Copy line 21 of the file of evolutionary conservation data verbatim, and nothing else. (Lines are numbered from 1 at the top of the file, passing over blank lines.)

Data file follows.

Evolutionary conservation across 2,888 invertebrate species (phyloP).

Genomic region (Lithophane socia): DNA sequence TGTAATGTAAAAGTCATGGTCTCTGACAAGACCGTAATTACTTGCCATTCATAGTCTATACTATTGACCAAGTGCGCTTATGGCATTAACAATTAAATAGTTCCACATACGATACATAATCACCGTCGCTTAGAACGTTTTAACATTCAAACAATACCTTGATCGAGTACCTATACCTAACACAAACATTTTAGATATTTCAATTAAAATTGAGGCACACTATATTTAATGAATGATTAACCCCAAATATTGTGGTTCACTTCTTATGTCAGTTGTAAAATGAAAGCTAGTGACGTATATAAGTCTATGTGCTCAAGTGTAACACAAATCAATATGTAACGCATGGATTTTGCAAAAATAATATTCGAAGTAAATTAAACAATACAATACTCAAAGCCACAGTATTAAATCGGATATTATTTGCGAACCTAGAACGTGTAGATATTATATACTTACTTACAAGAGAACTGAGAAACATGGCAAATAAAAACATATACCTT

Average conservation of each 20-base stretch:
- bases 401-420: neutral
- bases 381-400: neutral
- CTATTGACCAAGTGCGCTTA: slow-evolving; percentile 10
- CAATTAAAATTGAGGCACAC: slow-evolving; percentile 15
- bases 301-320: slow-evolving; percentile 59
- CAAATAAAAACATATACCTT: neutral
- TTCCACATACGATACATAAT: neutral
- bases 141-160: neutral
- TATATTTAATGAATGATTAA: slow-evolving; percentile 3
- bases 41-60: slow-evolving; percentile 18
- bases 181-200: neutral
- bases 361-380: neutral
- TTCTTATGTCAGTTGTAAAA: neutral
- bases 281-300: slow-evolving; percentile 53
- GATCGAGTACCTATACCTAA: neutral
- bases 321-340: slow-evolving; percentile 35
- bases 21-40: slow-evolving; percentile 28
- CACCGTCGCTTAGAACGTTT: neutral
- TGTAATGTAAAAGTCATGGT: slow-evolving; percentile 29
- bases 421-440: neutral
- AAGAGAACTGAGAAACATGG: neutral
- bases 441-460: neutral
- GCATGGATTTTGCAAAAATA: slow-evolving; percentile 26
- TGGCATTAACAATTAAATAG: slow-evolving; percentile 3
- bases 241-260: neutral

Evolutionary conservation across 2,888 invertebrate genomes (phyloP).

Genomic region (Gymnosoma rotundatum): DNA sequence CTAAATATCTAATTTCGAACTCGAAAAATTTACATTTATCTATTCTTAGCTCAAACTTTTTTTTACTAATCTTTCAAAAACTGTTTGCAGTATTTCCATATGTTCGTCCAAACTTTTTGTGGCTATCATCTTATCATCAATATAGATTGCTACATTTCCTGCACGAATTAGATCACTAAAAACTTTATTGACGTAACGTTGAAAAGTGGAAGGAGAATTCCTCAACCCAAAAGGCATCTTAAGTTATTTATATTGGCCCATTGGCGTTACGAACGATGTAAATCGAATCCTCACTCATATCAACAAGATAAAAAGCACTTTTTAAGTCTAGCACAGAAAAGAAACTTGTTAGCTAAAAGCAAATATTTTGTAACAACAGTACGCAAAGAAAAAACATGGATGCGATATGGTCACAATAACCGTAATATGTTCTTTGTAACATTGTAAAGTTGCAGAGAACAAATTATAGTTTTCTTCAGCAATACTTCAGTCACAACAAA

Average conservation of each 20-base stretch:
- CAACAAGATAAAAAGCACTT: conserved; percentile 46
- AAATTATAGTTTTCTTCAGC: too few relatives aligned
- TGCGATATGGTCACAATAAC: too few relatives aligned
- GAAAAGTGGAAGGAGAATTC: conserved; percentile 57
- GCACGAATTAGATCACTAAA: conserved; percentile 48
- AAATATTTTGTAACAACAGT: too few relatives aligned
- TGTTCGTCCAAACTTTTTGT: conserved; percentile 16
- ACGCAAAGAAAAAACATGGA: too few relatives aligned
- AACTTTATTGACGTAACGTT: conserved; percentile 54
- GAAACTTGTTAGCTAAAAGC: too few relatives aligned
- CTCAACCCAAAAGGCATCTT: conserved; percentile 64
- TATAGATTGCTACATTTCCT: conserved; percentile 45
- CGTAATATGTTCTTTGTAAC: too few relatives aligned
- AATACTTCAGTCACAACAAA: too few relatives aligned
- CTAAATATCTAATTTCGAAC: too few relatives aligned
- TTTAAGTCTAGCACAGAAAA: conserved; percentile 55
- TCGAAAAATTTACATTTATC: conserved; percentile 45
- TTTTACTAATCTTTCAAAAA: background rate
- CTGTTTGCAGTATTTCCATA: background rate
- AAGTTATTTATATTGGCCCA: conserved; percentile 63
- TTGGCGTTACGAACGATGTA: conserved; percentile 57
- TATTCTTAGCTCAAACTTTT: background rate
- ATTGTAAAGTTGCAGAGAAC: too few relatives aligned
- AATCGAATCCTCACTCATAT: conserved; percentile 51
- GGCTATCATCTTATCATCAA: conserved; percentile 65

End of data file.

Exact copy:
- CACCGTCGCTTAGAACGTTT: neutral